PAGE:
The loan system is often criticised by fans for failing to produce high quality players for clubs and international sides. However, several of England’s star players this World Cup have benefited from being sent on loan during the early stages of their career.
Harry Kane, England’s captain and top scorer during the tournament, spent three years on loan at various clubs in lower divisions. As a teenager at Tottenham, Kane inevitably found it difficult to break into the first team squad.
At such a pivotal time in his career, it was important that he played regular football to help his development. Spurs therefore decided to send the future England captain to a variety of teams including Leyton Orient and Millwall.
Some argue that the Under-21 or Under-23 leagues also offer a competitive environment that youth players need in order to develop. However, whilst the youth squads allow players to take part in regular matches, there is not the same intensity to the games.
Being thrust into a struggling side in the lower divisions helps players experience the real pressures they will face if they break into the starting XI of a Premier League or international side.
Playing in front of a full stadium with passionate fans in the stands is an entirely different experience to playing for an Under-23s side on a training pitch in front of a handful of supporters.
However, it is vital that players from academies are loaned to teams in the English game. Chelsea have frequently opted to send their promising players to Vitesse Arnhem, with most of them failing to make an impact. The most successful players who have been loaned out by Chelsea are those who have gone to other teams in England.
Ruben Loftus-Cheek, for example, broke into the World Cup squad following his impressive loan spell with Crystal Palace. Chelsea’s decision to send Loftus-Cheek to a fellow Premier League side meant that the midfielder’s performances could not be dismissed as they may have been had he played Spain, Italy or France.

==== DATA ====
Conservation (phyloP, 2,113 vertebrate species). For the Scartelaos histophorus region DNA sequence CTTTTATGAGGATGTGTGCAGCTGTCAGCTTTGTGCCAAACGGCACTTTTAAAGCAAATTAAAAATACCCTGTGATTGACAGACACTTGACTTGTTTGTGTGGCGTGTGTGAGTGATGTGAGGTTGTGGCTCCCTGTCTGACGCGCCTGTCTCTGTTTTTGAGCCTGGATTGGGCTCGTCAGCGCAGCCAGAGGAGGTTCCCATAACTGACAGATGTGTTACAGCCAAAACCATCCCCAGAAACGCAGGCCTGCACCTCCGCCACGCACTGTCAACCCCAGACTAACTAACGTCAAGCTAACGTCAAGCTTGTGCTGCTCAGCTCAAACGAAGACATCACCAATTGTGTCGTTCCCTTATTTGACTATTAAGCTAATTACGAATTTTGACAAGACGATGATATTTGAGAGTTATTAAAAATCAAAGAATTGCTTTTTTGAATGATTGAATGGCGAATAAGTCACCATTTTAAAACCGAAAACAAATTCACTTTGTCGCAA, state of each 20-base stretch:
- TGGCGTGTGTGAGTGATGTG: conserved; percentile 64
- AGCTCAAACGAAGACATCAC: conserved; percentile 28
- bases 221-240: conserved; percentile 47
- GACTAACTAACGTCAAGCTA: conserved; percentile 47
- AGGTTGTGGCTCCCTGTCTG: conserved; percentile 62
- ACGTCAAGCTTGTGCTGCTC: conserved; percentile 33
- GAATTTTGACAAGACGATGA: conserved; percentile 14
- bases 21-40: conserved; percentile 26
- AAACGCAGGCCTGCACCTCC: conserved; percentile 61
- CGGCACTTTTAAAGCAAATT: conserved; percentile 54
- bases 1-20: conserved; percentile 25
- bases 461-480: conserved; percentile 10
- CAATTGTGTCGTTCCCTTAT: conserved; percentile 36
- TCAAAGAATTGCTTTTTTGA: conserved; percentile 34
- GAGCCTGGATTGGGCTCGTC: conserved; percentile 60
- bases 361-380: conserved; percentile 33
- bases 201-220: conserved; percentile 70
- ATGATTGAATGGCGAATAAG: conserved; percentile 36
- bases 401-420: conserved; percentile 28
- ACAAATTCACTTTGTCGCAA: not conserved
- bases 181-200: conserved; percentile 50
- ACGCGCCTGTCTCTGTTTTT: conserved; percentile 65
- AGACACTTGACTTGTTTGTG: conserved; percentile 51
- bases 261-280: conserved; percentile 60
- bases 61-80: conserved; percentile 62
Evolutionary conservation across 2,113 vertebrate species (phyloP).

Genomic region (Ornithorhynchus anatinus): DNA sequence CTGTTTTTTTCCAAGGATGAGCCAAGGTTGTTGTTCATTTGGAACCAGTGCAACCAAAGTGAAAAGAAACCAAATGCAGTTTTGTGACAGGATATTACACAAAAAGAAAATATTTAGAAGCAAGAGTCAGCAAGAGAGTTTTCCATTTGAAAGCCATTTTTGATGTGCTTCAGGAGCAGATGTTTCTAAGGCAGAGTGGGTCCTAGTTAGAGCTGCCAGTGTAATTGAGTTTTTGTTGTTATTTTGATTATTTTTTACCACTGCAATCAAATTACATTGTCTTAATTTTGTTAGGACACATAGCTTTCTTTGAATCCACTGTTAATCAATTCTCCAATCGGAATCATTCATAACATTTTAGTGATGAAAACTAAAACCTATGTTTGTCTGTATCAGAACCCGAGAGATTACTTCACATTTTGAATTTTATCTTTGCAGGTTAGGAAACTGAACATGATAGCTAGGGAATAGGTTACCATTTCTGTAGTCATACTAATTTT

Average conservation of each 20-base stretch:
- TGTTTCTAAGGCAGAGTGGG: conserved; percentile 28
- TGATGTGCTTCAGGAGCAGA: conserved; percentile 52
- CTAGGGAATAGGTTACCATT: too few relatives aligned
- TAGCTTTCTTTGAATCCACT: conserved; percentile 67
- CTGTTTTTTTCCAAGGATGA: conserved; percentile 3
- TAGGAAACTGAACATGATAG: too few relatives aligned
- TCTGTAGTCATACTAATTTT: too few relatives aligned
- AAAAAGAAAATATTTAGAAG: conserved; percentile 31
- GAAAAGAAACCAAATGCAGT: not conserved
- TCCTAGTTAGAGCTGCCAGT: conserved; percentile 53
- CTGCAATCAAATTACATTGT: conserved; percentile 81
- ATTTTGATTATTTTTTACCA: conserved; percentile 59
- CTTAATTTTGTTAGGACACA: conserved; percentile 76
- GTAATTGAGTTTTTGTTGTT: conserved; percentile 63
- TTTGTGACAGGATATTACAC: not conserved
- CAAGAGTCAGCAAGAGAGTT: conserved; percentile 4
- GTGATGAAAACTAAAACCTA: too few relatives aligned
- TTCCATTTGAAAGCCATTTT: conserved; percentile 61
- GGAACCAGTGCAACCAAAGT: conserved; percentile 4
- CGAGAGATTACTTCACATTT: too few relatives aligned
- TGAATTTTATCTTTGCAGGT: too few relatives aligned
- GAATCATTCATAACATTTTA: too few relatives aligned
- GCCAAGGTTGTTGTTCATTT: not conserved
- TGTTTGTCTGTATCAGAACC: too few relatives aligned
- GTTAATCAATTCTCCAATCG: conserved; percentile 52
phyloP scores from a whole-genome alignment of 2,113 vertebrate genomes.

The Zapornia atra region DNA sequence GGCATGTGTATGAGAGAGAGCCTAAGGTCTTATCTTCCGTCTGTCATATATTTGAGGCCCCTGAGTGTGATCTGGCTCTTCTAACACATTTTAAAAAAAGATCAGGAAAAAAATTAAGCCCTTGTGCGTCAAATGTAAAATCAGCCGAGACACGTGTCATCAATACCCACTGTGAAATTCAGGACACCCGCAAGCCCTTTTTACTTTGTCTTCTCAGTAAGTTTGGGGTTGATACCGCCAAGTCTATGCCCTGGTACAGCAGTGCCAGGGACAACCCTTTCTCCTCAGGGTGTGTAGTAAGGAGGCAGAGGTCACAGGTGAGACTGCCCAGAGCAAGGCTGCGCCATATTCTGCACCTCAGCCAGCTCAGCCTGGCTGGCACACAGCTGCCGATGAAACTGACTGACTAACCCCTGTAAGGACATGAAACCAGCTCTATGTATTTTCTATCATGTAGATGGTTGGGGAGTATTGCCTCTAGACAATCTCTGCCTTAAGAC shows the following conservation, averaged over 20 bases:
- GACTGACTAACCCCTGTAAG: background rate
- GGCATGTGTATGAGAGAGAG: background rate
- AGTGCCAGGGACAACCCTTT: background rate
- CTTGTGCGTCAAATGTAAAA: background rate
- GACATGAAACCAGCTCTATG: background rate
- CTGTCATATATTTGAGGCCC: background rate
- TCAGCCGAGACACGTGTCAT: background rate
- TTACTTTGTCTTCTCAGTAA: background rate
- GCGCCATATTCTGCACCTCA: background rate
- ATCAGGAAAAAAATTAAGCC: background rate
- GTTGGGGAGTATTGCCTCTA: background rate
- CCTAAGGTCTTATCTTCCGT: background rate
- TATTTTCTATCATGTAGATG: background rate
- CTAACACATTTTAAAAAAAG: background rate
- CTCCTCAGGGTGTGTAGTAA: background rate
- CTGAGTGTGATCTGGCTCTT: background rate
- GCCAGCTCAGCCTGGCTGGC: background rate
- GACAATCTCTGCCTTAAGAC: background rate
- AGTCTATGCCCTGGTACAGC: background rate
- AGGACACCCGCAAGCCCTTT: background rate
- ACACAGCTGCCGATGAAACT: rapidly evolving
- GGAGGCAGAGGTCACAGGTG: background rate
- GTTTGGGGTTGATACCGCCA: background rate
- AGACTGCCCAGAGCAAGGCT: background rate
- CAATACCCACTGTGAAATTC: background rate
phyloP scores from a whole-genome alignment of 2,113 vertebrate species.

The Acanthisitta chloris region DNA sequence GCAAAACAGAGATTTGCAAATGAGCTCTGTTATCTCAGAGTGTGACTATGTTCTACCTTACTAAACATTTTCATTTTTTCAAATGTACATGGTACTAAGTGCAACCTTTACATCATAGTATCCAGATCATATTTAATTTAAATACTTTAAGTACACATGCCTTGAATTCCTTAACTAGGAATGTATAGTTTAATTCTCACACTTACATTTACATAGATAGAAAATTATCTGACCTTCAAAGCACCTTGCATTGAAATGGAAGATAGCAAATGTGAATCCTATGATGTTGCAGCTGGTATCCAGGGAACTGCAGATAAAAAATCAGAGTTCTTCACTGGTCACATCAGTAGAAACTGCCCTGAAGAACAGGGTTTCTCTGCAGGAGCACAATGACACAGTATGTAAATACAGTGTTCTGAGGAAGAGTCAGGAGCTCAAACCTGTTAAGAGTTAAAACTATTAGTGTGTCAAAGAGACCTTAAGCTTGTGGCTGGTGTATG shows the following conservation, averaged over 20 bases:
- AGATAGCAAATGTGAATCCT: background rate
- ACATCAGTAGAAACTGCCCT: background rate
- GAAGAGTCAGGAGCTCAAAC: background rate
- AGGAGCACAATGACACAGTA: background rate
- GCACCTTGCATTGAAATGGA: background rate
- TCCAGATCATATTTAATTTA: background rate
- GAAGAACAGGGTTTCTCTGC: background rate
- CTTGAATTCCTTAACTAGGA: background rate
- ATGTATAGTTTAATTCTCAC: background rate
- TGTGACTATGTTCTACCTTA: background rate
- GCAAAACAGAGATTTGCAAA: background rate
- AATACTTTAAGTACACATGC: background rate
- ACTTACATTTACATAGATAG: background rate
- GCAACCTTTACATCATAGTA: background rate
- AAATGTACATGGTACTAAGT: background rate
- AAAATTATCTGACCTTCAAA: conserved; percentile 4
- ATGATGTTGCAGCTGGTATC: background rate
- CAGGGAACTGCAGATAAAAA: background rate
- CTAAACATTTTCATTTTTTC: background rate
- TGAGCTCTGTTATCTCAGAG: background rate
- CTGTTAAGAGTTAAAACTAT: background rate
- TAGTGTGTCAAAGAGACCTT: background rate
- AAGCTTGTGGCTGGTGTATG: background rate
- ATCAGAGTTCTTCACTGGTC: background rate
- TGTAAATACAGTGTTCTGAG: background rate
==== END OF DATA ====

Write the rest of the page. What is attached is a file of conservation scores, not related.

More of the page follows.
Players who have had exceptional seasons on loan in foreign leagues are rarely given the opportunity to show what they can do for the first team. This is largely because of the perceived superiority of the Premier League.
The physical nature and fast pace of the division is different to the way in which the game is played abroad. This means that players on loan to foreign teams may not get many opportunities with their parent club, despite their impressive performances.
By loaning players to teams in the Championship or lower, young players are able to familiarise themselves with the physical nature of the English game against seasoned professionals, instead of their peers.
The recent success of the England youth teams may provide hope for the future of international football, but many of these players will be starved of opportunities. In the Premier League there is a preference for established foreign players instead of promising youth products.
As long as this preference exists academy products will need to be sent on loan in order to create a name for themselves. Thriving on loan will force parent clubs to reassess their player, which could result in greater playing time for the first team.